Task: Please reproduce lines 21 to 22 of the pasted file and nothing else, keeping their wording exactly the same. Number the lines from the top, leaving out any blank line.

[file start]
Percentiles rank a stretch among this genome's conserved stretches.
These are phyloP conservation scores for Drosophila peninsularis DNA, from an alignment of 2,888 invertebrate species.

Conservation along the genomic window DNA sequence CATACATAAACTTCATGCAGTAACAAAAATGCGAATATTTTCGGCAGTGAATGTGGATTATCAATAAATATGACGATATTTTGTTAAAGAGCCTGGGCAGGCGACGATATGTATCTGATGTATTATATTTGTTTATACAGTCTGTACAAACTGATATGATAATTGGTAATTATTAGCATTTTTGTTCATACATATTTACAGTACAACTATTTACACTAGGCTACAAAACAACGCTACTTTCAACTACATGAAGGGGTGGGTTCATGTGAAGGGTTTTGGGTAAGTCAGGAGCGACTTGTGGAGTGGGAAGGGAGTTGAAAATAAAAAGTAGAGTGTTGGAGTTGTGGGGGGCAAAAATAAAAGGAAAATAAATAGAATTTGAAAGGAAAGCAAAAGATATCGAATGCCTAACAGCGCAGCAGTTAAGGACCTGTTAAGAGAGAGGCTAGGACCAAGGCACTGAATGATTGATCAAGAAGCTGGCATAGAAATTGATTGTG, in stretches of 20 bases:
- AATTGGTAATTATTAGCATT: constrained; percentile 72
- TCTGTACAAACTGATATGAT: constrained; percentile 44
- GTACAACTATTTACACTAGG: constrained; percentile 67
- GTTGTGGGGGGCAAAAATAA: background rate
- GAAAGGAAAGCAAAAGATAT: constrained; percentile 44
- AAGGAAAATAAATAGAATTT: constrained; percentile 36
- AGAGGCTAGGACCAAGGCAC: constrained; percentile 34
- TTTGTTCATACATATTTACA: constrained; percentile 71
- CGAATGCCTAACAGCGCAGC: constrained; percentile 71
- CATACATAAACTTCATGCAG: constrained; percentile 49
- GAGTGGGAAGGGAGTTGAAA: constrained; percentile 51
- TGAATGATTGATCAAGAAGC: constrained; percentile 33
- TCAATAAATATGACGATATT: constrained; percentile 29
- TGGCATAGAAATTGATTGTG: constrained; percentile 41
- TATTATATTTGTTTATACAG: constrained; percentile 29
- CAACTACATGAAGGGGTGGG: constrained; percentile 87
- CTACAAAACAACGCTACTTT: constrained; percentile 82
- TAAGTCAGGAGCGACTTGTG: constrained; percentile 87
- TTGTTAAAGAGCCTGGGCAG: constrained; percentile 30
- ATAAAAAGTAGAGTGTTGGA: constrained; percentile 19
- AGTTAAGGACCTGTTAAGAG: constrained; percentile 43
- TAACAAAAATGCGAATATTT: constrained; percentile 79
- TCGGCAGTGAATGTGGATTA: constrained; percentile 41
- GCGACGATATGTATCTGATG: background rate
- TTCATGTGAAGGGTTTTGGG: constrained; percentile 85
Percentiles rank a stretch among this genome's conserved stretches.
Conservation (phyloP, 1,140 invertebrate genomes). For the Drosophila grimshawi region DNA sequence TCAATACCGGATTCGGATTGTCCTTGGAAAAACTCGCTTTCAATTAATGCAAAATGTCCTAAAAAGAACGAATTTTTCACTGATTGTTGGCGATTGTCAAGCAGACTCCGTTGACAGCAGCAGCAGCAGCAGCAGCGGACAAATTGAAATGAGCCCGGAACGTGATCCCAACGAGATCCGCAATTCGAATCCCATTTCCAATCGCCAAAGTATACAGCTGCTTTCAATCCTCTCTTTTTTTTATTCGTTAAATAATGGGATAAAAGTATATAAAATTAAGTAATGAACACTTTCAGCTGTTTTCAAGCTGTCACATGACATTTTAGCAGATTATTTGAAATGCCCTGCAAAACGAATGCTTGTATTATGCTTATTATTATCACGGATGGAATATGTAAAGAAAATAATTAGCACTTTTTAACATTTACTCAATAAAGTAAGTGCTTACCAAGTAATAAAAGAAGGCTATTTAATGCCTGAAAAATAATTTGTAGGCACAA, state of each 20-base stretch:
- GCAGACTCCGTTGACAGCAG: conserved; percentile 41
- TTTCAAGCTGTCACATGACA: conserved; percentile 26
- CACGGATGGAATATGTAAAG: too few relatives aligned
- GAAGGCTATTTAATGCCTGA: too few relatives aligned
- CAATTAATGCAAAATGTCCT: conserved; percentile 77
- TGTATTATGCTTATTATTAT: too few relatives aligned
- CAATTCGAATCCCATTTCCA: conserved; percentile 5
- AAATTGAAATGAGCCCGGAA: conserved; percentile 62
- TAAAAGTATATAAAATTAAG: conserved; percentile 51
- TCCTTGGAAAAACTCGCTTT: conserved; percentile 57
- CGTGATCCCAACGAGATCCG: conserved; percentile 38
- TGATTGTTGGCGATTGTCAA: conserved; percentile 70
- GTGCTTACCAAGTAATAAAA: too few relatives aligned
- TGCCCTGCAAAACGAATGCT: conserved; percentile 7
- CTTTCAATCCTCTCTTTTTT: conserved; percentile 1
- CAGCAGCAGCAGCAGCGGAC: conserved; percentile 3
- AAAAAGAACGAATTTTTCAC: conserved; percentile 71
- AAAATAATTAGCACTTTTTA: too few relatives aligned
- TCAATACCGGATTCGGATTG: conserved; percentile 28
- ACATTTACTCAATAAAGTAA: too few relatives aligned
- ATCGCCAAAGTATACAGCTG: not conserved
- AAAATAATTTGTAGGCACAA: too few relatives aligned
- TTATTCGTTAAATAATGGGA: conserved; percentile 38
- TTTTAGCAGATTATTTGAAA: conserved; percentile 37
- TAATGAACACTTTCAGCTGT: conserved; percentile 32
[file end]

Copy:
- TAAGTCAGGAGCGACTTGTG: constrained; percentile 87
- TTGTTAAAGAGCCTGGGCAG: constrained; percentile 30